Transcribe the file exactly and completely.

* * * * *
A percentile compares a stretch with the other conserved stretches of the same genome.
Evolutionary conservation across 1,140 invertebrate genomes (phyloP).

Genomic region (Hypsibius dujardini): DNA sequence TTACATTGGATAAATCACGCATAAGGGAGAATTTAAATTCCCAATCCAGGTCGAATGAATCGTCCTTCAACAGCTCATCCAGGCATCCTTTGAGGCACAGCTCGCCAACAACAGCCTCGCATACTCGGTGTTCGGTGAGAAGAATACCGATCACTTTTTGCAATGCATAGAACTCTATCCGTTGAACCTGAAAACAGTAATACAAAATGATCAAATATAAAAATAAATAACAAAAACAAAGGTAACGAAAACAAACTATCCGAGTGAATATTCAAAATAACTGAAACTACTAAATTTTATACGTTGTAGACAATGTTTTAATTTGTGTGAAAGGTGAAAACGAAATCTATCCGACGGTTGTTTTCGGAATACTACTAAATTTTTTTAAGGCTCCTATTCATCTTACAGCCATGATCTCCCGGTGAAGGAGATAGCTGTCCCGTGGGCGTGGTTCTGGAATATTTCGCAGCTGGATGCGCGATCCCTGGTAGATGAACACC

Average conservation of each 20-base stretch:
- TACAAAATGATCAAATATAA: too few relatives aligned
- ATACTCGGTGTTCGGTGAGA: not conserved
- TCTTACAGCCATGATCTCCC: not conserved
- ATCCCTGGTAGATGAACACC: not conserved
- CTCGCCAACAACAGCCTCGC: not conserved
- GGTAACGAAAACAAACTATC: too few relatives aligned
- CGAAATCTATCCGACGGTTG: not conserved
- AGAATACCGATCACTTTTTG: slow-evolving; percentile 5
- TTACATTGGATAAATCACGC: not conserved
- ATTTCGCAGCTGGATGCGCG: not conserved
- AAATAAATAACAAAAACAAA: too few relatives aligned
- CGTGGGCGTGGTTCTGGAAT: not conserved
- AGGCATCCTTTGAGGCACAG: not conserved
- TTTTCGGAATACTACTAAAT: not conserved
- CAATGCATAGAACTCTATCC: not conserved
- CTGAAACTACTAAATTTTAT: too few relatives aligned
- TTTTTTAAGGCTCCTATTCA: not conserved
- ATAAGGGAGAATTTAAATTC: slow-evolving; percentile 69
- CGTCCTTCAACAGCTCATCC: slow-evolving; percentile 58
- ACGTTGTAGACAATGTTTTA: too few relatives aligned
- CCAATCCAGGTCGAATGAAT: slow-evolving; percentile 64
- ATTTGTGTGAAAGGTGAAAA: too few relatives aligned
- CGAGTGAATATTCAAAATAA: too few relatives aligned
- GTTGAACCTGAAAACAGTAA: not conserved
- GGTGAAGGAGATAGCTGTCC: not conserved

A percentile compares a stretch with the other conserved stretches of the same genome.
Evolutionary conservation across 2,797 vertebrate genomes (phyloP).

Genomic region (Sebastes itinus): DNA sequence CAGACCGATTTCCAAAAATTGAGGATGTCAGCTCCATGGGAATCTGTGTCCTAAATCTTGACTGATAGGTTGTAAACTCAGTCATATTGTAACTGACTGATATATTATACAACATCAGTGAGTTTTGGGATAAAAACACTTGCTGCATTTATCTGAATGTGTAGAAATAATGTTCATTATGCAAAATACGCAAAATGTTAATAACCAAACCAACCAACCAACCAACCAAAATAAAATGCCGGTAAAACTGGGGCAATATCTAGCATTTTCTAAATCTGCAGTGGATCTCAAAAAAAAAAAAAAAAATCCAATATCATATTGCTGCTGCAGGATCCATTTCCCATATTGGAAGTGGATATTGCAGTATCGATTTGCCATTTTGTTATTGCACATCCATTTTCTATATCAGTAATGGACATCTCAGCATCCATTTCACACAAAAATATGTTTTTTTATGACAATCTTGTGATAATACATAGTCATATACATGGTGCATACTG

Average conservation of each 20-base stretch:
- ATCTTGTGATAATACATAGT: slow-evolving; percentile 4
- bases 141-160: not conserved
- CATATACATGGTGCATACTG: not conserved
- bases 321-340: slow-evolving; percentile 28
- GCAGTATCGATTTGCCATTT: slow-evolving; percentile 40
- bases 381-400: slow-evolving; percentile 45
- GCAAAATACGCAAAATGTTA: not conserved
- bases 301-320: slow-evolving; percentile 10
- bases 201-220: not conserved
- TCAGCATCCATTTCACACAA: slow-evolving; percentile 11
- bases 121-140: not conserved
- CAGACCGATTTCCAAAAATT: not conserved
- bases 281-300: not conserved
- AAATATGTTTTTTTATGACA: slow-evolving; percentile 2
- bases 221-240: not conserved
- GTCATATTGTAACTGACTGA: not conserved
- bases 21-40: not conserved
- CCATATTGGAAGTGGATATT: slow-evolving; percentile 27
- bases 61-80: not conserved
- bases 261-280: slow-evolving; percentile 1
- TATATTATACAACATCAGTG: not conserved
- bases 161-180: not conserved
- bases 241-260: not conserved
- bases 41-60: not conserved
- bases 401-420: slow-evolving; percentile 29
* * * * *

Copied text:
A percentile compares a stretch with the other conserved stretches of the same genome.
Evolutionary conservation across 1,140 invertebrate genomes (phyloP).

Genomic region (Hypsibius dujardini): DNA sequence TTACATTGGATAAATCACGCATAAGGGAGAATTTAAATTCCCAATCCAGGTCGAATGAATCGTCCTTCAACAGCTCATCCAGGCATCCTTTGAGGCACAGCTCGCCAACAACAGCCTCGCATACTCGGTGTTCGGTGAGAAGAATACCGATCACTTTTTGCAATGCATAGAACTCTATCCGTTGAACCTGAAAACAGTAATACAAAATGATCAAATATAAAAATAAATAACAAAAACAAAGGTAACGAAAACAAACTATCCGAGTGAATATTCAAAATAACTGAAACTACTAAATTTTATACGTTGTAGACAATGTTTTAATTTGTGTGAAAGGTGAAAACGAAATCTATCCGACGGTTGTTTTCGGAATACTACTAAATTTTTTTAAGGCTCCTATTCATCTTACAGCCATGATCTCCCGGTGAAGGAGATAGCTGTCCCGTGGGCGTGGTTCTGGAATATTTCGCAGCTGGATGCGCGATCCCTGGTAGATGAACACC

Average conservation of each 20-base stretch:
- TACAAAATGATCAAATATAA: too few relatives aligned
- ATACTCGGTGTTCGGTGAGA: not conserved
- TCTTACAGCCATGATCTCCC: not conserved
- ATCCCTGGTAGATGAACACC: not conserved
- CTCGCCAACAACAGCCTCGC: not conserved
- GGTAACGAAAACAAACTATC: too few relatives aligned
- CGAAATCTATCCGACGGTTG: not conserved
- AGAATACCGATCACTTTTTG: slow-evolving; percentile 5
- TTACATTGGATAAATCACGC: not conserved
- ATTTCGCAGCTGGATGCGCG: not conserved
- AAATAAATAACAAAAACAAA: too few relatives aligned
- CGTGGGCGTGGTTCTGGAAT: not conserved
- AGGCATCCTTTGAGGCACAG: not conserved
- TTTTCGGAATACTACTAAAT: not conserved
- CAATGCATAGAACTCTATCC: not conserved
- CTGAAACTACTAAATTTTAT: too few relatives aligned
- TTTTTTAAGGCTCCTATTCA: not conserved
- ATAAGGGAGAATTTAAATTC: slow-evolving; percentile 69
- CGTCCTTCAACAGCTCATCC: slow-evolving; percentile 58
- ACGTTGTAGACAATGTTTTA: too few relatives aligned
- CCAATCCAGGTCGAATGAAT: slow-evolving; percentile 64
- ATTTGTGTGAAAGGTGAAAA: too few relatives aligned
- CGAGTGAATATTCAAAATAA: too few relatives aligned
- GTTGAACCTGAAAACAGTAA: not conserved
- GGTGAAGGAGATAGCTGTCC: not conserved

A percentile compares a stretch with the other conserved stretches of the same genome.
Evolutionary conservation across 2,797 vertebrate genomes (phyloP).

Genomic region (Sebastes itinus): DNA sequence CAGACCGATTTCCAAAAATTGAGGATGTCAGCTCCATGGGAATCTGTGTCCTAAATCTTGACTGATAGGTTGTAAACTCAGTCATATTGTAACTGACTGATATATTATACAACATCAGTGAGTTTTGGGATAAAAACACTTGCTGCATTTATCTGAATGTGTAGAAATAATGTTCATTATGCAAAATACGCAAAATGTTAATAACCAAACCAACCAACCAACCAACCAAAATAAAATGCCGGTAAAACTGGGGCAATATCTAGCATTTTCTAAATCTGCAGTGGATCTCAAAAAAAAAAAAAAAAATCCAATATCATATTGCTGCTGCAGGATCCATTTCCCATATTGGAAGTGGATATTGCAGTATCGATTTGCCATTTTGTTATTGCACATCCATTTTCTATATCAGTAATGGACATCTCAGCATCCATTTCACACAAAAATATGTTTTTTTATGACAATCTTGTGATAATACATAGTCATATACATGGTGCATACTG

Average conservation of each 20-base stretch:
- ATCTTGTGATAATACATAGT: slow-evolving; percentile 4
- bases 141-160: not conserved
- CATATACATGGTGCATACTG: not conserved
- bases 321-340: slow-evolving; percentile 28
- GCAGTATCGATTTGCCATTT: slow-evolving; percentile 40
- bases 381-400: slow-evolving; percentile 45
- GCAAAATACGCAAAATGTTA: not conserved
- bases 301-320: slow-evolving; percentile 10
- bases 201-220: not conserved
- TCAGCATCCATTTCACACAA: slow-evolving; percentile 11
- bases 121-140: not conserved
- CAGACCGATTTCCAAAAATT: not conserved
- bases 281-300: not conserved
- AAATATGTTTTTTTATGACA: slow-evolving; percentile 2
- bases 221-240: not conserved
- GTCATATTGTAACTGACTGA: not conserved
- bases 21-40: not conserved
- CCATATTGGAAGTGGATATT: slow-evolving; percentile 27
- bases 61-80: not conserved
- bases 261-280: slow-evolving; percentile 1
- TATATTATACAACATCAGTG: not conserved
- bases 161-180: not conserved
- bases 241-260: not conserved
- bases 41-60: not conserved
- bases 401-420: slow-evolving; percentile 29